You will be redirected back to your article in seconds

Highway Ulysses

Commissioned from Rinde Eckert by the American Repertory Theater, "Highway Ulysses" is a music-theater work with operatic aspirations that more often than not achieves them. It's at its best when being sung, even though its deliberately archaic-sounding music is as much heightened speech and chant as actual song.

Bride - Nora Cole Ulysses - Thomas Derrah Son - Dana Marks

Commissioned from Rinde Eckert (“And God Created Great Whales”) by the American Repertory Theater, “Highway Ulysses” is a music-theater work with operatic aspirations that more often than not achieves them. A contemporary comment on Homer’s “The Odyssey,” it’s at its best when being sung, particularly by vocally soaring Nora Cole, even though its deliberately archaic-sounding music is as much heightened speech and chant as actual song.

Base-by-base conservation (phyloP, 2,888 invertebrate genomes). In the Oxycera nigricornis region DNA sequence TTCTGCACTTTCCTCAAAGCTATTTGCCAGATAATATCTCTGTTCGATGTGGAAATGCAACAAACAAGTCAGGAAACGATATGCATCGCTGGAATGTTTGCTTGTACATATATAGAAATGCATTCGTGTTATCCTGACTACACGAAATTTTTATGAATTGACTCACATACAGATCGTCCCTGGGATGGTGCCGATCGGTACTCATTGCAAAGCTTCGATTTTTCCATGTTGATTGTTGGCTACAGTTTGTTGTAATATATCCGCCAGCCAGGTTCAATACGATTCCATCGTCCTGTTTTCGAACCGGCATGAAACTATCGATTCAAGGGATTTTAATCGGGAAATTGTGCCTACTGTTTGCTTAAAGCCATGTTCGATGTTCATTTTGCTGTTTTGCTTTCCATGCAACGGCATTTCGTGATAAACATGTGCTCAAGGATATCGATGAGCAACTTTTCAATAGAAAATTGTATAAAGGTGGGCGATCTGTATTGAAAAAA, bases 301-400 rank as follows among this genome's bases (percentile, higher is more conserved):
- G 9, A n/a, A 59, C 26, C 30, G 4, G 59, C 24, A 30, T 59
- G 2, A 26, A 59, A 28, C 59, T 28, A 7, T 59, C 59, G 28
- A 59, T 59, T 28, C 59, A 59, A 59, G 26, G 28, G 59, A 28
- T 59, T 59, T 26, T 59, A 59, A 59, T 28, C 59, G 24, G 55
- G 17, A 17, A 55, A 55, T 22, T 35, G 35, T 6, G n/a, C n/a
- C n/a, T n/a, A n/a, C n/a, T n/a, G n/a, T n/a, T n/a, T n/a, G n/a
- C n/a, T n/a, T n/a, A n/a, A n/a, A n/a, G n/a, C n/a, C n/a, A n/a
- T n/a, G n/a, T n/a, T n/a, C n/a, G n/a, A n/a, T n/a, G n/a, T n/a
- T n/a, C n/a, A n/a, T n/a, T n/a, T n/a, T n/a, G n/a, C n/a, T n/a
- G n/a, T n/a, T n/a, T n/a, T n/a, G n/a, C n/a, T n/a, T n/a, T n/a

Fact is, Eckert’s piece would be all the stronger if it had more music and less spoken word. And although Eckert’s orchestrations make use of such comparative oddities as theremin, homemade instruments and singing saw, his score is readily accessible, suggesting tangos and waltzes at times amid its steady rhythmic beats and minimalist gestures. The work’s romanticized bleakness, which may be off-putting to some, brings to mind Menotti’s “The Consul,” even though Eckert’s music isn’t remotely like Menotti’s.

“Highway Ulysses” seems intent on pulling the rug out from under heroic myths as a decidedly ordinary and unheroic Ulysses undergoes a cross-country odyssey from L.A. to claim his young son after his wife dies. Along the way, he meets a variety of oddballs before totaling his car and being carried into a wedding reception at the request of the concerned bride (Cole). It’s at this point that the piece begins, the cross-country odyssey then being told in flashback.

The admirable ART production actually begins before it begins, cast members wandering around the barely lit stage, sometimes gyrating to a soft rhythmic beat, as the audience enters. The setting is a wedding reception.